Au­thor hits Uber, says it’s chang­ing the rules of work

Waterloo Region Record - - Local - TERRY PENDER tpen­[email protected]­ Twit­ter: @Pen­derRecord

WATER­LOO — Alex Rosen­blat al­ways gives Uber rid­ers the high­est pos­si­ble rat­ing.

She spent four years and 40,000 kilo­me­tres on the road with them be­fore pub­lish­ing “Uber­land: How Al­go­rithms are Rewrit­ing the Rules of Work.”

So Rosen­blat knows Uber driv­ers who re­ceive too many less-than-per­fect rat­ings are not al­lowed to use the plat­form, and they may re­ally need the money.

“You are look­ing at a com­pany that also af­fects work in much broader ways, it might be set­ting a tem­plate for other in­dus­tries,” said Rosen­blat dur­ing a pre­sen­ta­tion last Fri­day or­ga­nized by the depart­ment of so­ci­ol­ogy and le­gal stud­ies at the Univer­sity of Water­loo.

Based out of the Data & So­ci­ety Re­search In­sti­tute in New York City, she’s a tech­nol­ogy ethno­g­ra­pher — or so­cial sci­en­tist who sys­tem­at­i­cally stud­ies cul­tures and or­ga­ni­za­tions.

While re­search­ing her book, which was pub­lished last fall, Rosen­blat also spent thou­sands of hours read­ing on­line fo­rums where Uber driv­ers share in­for­ma­tion.

In 10 years, Uber went from an lit­tle­known ride-hail­ing app to a globe-girdling cor­po­ra­tion that is val­ued at more than US$70 bil­lion.

Even though it loses bil­lions of dol­lars a year, there is talk of an ini­tial pub­lic of­fer­ing of shares some­time in 2019.

Al­most ev­ery­where it ex­panded Uber sowed con­tro­versy, scoff­ing at laws and reg­u­la­tions that gov­ern the taxi in­dus­try and the re­la­tion­ships be­tween em­ploy­ees and em­ploy­ers.

Uber does that by say­ing it is a tech­nol­ogy com­pany, the neu­tral provider of a plat­form that con­nects peo­ple, and not a trans­porta­tion com­pany, said Rosen­blat.

“In the United States con­text the power of be­ing a Sil­i­con Val­ley com­pany is akin to na­tion­al­ism, it has a cul­tural heft that is quite enor­mous,” said Rosen­blat. “In the U.S. be­ing a tech­nol­ogy com­pany means you get to ex­ist in a cul­ture of ex­cep­tion.”

That means some tech­nol­ogy com­pa­nies are al­lowed to op­er­ate out­side of the rules, laws and reg­u­la­tions that ap­ply to non-tech com­pa­nies in the same sec­tor.

Rosen­blat sin­gled out Uber, Airbnb and so­cial me­dia plat­forms that take no re­spon­si­bil­ity for what is posted.

Rosen­blat’s book and re­search are timely. Her talk at the Univer­sity of Water­loo came about 10 days after an Uber driver won a small but sig­nif­i­cant vic­tory in the On­tario Court of Ap­peal. The driver launched a class-ac­tion law­suit, say­ing driv­ers are Uber em­ploy­ees and not in­de­pen­dent con­trac­tors.

A lower court had ruled the driver was bound to an agree­ment with Uber that sends dis­putes to Europe for ar­bi­tra­tion.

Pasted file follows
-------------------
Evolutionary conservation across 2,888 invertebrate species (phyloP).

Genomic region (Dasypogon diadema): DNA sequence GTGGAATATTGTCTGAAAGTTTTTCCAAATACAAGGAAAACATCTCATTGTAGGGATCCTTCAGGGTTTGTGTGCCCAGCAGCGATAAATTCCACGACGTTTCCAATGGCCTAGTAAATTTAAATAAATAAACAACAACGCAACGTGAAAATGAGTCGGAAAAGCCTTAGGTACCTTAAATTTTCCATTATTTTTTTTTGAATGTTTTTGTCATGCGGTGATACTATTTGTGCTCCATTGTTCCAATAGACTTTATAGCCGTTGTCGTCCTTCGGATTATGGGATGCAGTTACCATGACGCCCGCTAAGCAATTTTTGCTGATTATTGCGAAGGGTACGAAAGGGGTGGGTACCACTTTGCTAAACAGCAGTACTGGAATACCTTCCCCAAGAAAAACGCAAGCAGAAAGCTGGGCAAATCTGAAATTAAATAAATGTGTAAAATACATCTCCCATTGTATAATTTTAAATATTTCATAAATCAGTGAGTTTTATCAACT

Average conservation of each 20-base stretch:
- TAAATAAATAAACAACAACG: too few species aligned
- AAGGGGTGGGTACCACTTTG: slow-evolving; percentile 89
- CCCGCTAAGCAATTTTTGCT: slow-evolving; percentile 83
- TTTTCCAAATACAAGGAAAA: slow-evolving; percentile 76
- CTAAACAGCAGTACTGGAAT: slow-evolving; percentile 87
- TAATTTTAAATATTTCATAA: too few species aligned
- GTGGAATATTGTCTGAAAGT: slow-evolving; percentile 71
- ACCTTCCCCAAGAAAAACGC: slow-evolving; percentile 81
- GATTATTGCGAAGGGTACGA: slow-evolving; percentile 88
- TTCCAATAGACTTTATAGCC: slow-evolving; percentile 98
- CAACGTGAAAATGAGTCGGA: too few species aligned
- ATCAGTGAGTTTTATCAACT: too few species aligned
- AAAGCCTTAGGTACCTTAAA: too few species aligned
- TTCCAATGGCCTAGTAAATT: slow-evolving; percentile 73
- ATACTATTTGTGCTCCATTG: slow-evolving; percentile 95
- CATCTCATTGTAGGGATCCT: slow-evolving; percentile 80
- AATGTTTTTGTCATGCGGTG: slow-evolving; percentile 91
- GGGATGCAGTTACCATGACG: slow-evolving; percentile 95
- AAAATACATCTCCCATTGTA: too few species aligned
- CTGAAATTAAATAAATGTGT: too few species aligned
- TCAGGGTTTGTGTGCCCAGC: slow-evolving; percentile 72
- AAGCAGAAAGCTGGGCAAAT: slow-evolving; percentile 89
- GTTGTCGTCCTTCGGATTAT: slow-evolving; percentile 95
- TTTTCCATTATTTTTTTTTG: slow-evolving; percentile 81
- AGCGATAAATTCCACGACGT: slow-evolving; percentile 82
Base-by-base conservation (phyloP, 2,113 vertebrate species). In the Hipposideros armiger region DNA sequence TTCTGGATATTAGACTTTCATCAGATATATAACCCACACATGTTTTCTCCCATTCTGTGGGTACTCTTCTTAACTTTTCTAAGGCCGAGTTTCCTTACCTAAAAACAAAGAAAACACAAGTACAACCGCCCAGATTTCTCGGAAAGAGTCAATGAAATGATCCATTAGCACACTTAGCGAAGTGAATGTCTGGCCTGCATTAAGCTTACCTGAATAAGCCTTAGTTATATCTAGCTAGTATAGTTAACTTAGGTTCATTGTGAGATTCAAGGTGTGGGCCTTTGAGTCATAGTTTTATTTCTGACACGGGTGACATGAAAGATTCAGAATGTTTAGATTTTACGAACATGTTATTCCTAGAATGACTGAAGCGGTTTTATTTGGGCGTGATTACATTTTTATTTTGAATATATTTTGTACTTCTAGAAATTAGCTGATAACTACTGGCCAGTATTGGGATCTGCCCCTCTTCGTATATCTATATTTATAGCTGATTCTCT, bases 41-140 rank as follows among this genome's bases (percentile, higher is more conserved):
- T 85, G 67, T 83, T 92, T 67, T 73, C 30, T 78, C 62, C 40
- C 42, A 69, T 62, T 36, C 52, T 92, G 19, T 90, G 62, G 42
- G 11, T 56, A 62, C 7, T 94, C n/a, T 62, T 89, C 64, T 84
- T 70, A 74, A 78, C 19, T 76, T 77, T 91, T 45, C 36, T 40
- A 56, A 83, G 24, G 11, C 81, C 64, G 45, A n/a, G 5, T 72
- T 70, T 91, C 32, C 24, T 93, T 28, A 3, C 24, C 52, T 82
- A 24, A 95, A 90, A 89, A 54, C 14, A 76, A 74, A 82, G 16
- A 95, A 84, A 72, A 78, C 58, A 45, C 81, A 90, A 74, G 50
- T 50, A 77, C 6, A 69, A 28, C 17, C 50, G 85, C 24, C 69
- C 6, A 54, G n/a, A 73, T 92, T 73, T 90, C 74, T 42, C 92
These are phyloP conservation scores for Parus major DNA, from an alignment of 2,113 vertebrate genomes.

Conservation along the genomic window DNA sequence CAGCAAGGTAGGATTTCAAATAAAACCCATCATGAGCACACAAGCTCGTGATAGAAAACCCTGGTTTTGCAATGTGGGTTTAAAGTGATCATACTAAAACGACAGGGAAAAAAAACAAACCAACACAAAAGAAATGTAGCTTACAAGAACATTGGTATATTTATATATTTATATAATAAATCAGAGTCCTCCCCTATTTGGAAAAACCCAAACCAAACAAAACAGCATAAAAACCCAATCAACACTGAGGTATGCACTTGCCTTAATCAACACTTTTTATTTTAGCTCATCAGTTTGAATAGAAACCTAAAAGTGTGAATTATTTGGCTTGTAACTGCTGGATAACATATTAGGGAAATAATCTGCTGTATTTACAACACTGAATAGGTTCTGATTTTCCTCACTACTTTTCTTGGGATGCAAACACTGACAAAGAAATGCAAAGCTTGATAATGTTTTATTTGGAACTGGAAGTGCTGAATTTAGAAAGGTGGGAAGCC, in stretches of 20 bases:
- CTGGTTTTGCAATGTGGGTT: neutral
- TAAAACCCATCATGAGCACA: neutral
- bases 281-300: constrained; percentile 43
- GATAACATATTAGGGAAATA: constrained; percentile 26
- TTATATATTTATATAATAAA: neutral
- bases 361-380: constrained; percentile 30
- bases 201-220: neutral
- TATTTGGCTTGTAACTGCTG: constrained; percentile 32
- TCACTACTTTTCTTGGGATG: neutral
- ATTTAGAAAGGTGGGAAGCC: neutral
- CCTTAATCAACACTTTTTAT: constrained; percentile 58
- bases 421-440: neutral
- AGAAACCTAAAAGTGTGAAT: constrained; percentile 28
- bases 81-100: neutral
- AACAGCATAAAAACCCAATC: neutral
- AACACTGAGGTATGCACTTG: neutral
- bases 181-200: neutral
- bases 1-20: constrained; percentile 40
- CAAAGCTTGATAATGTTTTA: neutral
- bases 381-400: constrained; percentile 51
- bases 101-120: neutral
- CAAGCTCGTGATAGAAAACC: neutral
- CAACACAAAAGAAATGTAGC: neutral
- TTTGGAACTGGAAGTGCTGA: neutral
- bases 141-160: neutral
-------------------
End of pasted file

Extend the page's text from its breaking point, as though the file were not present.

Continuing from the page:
As part of its ser­vices agree­ment, Uber re­quires driv­ers to pay up to $US14,500 in fil­ing fees just to be­gin the ar­bi­tra­tion process, which must be held in the Nether­lands. The On­tario Court of Ap­peal rul­ing says the law pro­hibits em­ploy­ers from con­tact­ing out em­ploy­ment stan­dards.

The man be­hind the On­tario suit is David Heller, a 35-year-old driver for UberEats, a ser­vice that calls on driv­ers to de­liver food from restau­rants to Uber cus­tomers.

The rul­ing means a lower court must hear his case, and rule on whether Heller’s class ac­tion suit can pro­ceed.

The case will be closely watched by Rosen­blat, the 50,000 Uber driv­ers in Canada, the 900,000 Uber driv­ers in the U.S. and oth­ers who study the chang­ing na­ture of work in the dig­i­tal age.

Uber driv­ers in the U.S. have tried and failed to launch a class-ac­tion law­suit against the com­pany.

While Uber says driv­ers are in­de­pen­dent con­trac­tors with no boss, Rosen­blat dis­agrees. She said the com­pany’s al­go­rithm is the boss, and it gov­erns and con­trols the driv­ers.

When driv­ers sign onto the app at the start of the shift, they must agree to the terms. Uber uni­lat­er­ally changes the rates, tracks lo­ca­tions, speeds and sud­den stops.

Driv­ers will lose ac­cess to the plat­form if they de­cline too many calls or re­ceive even a few slightly neg­a­tive rat­ings, she said.

That’s why some Uber driv­ers pro­vide bot­tled wa­ter and choco­lates to pas­sen­gers, she said, and oth­ers have phone charg­ing cords in the back seat un­til pas­sen­gers steal them.

A driver who was be­ing abused by a pas­sen­ger hurl­ing ra­cial slurs, stopped the car and told the pas­sen­ger to get out. She was rep­ri­manded for end­ing a call early, said Rosen­blat.

And the rat­ing sys­tem passes along the bi­ases and prej­u­dices of big­oted pas­sen­gers with no re­course for driv­ers. “There is no bar­gain­ing power, you can’t bar­gain with an al­go­rithm,” said Rosen­blat.

Man­age­ment by al­go­rithm re­moves trust and fair­ness be­tween em­ploy­ees and em­ploy­ers, she said.

When Uber was re­cruit­ing driv­ers in New York City it said they would earn about $98,000 a year. The fed­eral labour board in the U.S. sued Uber, say­ing that was not true.

And Rosen­balt said her re­search demon­strated that very few driv­ers ever made that much, and 68 per cent of Uber driv­ers quit after six months.

“Uber is set­ting a new tem­plate and chal­leng­ing a lot of the laws and norms that we take for granted,” said Rosen­blat.

“What it is do­ing is say­ing: ‘The reg­u­lar rules do not ap­ply.’”


Au­thor and re­searcher Alex Rosen­blat says Uber af­fects nor­mal work and might be set­ting a tem­plate for other in­dus­tries.

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